Closures and IIFE in JavaScript

As you already know, you can call an anonymous function in-place and assign the result of the work to some variable:

let result = function() { return '!'; }(); console.log(result); // shows '!'

Often the immediately invoked function is then enclosed in parentheses, although this is not necessary. This is done so that it is immediately clear that the function is called in-place:

let result = (function() { return '!'; })(); console.log(result); // shows '!'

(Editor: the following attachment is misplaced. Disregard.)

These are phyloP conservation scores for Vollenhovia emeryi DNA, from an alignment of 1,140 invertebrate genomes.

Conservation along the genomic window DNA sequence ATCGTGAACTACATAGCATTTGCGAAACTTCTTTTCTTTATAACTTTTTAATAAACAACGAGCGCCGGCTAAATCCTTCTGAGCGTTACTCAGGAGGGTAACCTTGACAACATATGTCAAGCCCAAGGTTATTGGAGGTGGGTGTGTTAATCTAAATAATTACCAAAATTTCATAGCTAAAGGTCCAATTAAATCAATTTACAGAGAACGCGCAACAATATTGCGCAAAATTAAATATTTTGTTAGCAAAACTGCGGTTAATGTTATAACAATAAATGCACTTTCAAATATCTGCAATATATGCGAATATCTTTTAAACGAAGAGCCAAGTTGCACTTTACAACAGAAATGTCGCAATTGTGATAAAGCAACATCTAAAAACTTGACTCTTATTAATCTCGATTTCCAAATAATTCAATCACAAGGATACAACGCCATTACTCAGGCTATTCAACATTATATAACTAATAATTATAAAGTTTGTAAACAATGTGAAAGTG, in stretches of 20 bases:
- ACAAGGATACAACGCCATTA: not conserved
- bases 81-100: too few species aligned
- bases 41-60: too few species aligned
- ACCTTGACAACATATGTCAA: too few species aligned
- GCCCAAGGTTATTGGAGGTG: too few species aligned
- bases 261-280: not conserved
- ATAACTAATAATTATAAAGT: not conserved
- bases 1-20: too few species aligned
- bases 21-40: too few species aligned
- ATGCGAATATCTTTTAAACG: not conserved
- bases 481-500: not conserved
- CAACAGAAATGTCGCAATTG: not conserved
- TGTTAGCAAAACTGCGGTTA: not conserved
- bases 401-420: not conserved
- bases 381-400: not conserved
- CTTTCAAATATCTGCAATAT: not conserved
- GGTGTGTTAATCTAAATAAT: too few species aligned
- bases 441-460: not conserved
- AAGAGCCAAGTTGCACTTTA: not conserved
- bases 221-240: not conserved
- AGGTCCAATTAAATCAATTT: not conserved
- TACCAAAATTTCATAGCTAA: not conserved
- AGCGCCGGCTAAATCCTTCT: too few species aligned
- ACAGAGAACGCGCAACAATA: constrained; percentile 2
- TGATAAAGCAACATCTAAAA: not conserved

Let now the result of the function called in-place be an anonymous function:

let func = (function() { return function() { console.log('!'); } })(); func(); // shows '!'

Let's make the returned function store the variable num in the closure:

let func = (function() { let num = 1; return function() { console.log(num); } })();

If you add num++, then the function func will become a ready-made counter:

let func = (function() { let num = 1; return function() { console.log(num); num++; } })(); func(); //shows 1 func(); //shows 2 func(); //shows 3 func(); //shows 4 func(); //shows 5

Without looking into my code, implement the same counter on your own.

Modify the operation of the counter so that it counts up to 5, and then starts counting again.